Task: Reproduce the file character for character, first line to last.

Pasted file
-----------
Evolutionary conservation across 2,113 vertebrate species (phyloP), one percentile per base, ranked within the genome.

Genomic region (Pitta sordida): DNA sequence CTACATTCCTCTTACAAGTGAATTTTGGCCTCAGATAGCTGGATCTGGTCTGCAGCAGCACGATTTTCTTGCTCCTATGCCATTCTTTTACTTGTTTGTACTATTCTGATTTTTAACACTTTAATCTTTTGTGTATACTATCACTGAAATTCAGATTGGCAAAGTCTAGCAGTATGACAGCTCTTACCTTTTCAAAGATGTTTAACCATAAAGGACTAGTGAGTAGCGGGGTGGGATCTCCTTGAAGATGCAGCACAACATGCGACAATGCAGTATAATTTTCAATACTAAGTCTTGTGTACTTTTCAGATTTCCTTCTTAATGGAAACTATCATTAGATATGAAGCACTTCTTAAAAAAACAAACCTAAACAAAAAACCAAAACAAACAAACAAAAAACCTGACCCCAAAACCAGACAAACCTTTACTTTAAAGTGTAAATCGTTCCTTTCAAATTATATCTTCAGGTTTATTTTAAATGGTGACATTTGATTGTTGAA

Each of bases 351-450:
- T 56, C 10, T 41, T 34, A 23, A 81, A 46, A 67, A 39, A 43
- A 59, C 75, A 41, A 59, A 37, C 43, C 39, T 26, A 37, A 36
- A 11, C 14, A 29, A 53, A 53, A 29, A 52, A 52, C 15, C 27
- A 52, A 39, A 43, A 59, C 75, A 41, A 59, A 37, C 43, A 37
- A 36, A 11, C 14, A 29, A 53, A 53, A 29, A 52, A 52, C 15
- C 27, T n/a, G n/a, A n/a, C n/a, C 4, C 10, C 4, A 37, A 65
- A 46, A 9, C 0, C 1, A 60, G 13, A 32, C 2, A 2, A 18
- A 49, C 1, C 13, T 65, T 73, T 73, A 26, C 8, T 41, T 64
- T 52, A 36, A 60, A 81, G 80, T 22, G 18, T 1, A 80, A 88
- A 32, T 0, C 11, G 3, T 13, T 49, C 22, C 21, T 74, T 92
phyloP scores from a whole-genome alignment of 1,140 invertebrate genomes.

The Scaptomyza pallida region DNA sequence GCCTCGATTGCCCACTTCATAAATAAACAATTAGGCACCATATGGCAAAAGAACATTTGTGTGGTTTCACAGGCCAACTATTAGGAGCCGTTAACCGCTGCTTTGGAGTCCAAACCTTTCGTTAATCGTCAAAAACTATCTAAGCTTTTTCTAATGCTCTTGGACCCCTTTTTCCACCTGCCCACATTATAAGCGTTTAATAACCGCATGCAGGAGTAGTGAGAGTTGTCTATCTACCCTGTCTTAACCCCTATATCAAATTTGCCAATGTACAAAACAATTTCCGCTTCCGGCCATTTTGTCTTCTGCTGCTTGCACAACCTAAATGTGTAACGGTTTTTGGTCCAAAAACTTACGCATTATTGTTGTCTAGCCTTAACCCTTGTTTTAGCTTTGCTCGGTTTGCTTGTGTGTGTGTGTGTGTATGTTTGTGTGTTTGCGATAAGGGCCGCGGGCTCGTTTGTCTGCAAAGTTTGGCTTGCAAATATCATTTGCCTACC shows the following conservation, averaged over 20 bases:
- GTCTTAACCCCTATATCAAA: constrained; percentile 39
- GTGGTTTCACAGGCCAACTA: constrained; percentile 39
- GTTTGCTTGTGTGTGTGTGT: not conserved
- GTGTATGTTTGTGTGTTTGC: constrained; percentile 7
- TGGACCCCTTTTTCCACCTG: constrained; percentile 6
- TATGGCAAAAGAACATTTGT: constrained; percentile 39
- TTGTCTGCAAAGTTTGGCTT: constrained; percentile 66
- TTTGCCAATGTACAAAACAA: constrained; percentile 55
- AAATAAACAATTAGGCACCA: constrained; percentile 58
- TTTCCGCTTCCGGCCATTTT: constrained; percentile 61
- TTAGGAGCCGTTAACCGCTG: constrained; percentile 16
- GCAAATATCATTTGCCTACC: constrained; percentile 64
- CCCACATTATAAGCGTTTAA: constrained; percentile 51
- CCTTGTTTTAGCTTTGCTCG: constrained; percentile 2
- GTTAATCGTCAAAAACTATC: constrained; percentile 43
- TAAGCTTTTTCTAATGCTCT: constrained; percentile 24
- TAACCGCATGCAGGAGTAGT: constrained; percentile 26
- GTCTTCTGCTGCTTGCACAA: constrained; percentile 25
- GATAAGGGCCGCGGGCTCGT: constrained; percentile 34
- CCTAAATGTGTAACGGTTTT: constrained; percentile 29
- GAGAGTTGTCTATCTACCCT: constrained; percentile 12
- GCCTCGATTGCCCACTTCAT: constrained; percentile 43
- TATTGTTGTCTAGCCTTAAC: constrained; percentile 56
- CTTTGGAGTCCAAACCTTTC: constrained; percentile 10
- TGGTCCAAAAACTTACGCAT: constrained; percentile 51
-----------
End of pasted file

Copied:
Evolutionary conservation across 2,113 vertebrate species (phyloP), one percentile per base, ranked within the genome.

Genomic region (Pitta sordida): DNA sequence CTACATTCCTCTTACAAGTGAATTTTGGCCTCAGATAGCTGGATCTGGTCTGCAGCAGCACGATTTTCTTGCTCCTATGCCATTCTTTTACTTGTTTGTACTATTCTGATTTTTAACACTTTAATCTTTTGTGTATACTATCACTGAAATTCAGATTGGCAAAGTCTAGCAGTATGACAGCTCTTACCTTTTCAAAGATGTTTAACCATAAAGGACTAGTGAGTAGCGGGGTGGGATCTCCTTGAAGATGCAGCACAACATGCGACAATGCAGTATAATTTTCAATACTAAGTCTTGTGTACTTTTCAGATTTCCTTCTTAATGGAAACTATCATTAGATATGAAGCACTTCTTAAAAAAACAAACCTAAACAAAAAACCAAAACAAACAAACAAAAAACCTGACCCCAAAACCAGACAAACCTTTACTTTAAAGTGTAAATCGTTCCTTTCAAATTATATCTTCAGGTTTATTTTAAATGGTGACATTTGATTGTTGAA

Each of bases 351-450:
- T 56, C 10, T 41, T 34, A 23, A 81, A 46, A 67, A 39, A 43
- A 59, C 75, A 41, A 59, A 37, C 43, C 39, T 26, A 37, A 36
- A 11, C 14, A 29, A 53, A 53, A 29, A 52, A 52, C 15, C 27
- A 52, A 39, A 43, A 59, C 75, A 41, A 59, A 37, C 43, A 37
- A 36, A 11, C 14, A 29, A 53, A 53, A 29, A 52, A 52, C 15
- C 27, T n/a, G n/a, A n/a, C n/a, C 4, C 10, C 4, A 37, A 65
- A 46, A 9, C 0, C 1, A 60, G 13, A 32, C 2, A 2, A 18
- A 49, C 1, C 13, T 65, T 73, T 73, A 26, C 8, T 41, T 64
- T 52, A 36, A 60, A 81, G 80, T 22, G 18, T 1, A 80, A 88
- A 32, T 0, C 11, G 3, T 13, T 49, C 22, C 21, T 74, T 92
phyloP scores from a whole-genome alignment of 1,140 invertebrate genomes.

The Scaptomyza pallida region DNA sequence GCCTCGATTGCCCACTTCATAAATAAACAATTAGGCACCATATGGCAAAAGAACATTTGTGTGGTTTCACAGGCCAACTATTAGGAGCCGTTAACCGCTGCTTTGGAGTCCAAACCTTTCGTTAATCGTCAAAAACTATCTAAGCTTTTTCTAATGCTCTTGGACCCCTTTTTCCACCTGCCCACATTATAAGCGTTTAATAACCGCATGCAGGAGTAGTGAGAGTTGTCTATCTACCCTGTCTTAACCCCTATATCAAATTTGCCAATGTACAAAACAATTTCCGCTTCCGGCCATTTTGTCTTCTGCTGCTTGCACAACCTAAATGTGTAACGGTTTTTGGTCCAAAAACTTACGCATTATTGTTGTCTAGCCTTAACCCTTGTTTTAGCTTTGCTCGGTTTGCTTGTGTGTGTGTGTGTGTATGTTTGTGTGTTTGCGATAAGGGCCGCGGGCTCGTTTGTCTGCAAAGTTTGGCTTGCAAATATCATTTGCCTACC shows the following conservation, averaged over 20 bases:
- GTCTTAACCCCTATATCAAA: constrained; percentile 39
- GTGGTTTCACAGGCCAACTA: constrained; percentile 39
- GTTTGCTTGTGTGTGTGTGT: not conserved
- GTGTATGTTTGTGTGTTTGC: constrained; percentile 7
- TGGACCCCTTTTTCCACCTG: constrained; percentile 6
- TATGGCAAAAGAACATTTGT: constrained; percentile 39
- TTGTCTGCAAAGTTTGGCTT: constrained; percentile 66
- TTTGCCAATGTACAAAACAA: constrained; percentile 55
- AAATAAACAATTAGGCACCA: constrained; percentile 58
- TTTCCGCTTCCGGCCATTTT: constrained; percentile 61
- TTAGGAGCCGTTAACCGCTG: constrained; percentile 16
- GCAAATATCATTTGCCTACC: constrained; percentile 64
- CCCACATTATAAGCGTTTAA: constrained; percentile 51
- CCTTGTTTTAGCTTTGCTCG: constrained; percentile 2
- GTTAATCGTCAAAAACTATC: constrained; percentile 43
- TAAGCTTTTTCTAATGCTCT: constrained; percentile 24
- TAACCGCATGCAGGAGTAGT: constrained; percentile 26
- GTCTTCTGCTGCTTGCACAA: constrained; percentile 25
- GATAAGGGCCGCGGGCTCGT: constrained; percentile 34
- CCTAAATGTGTAACGGTTTT: constrained; percentile 29
- GAGAGTTGTCTATCTACCCT: constrained; percentile 12
- GCCTCGATTGCCCACTTCAT: constrained; percentile 43
- TATTGTTGTCTAGCCTTAAC: constrained; percentile 56
- CTTTGGAGTCCAAACCTTTC: constrained; percentile 10
- TGGTCCAAAAACTTACGCAT: constrained; percentile 51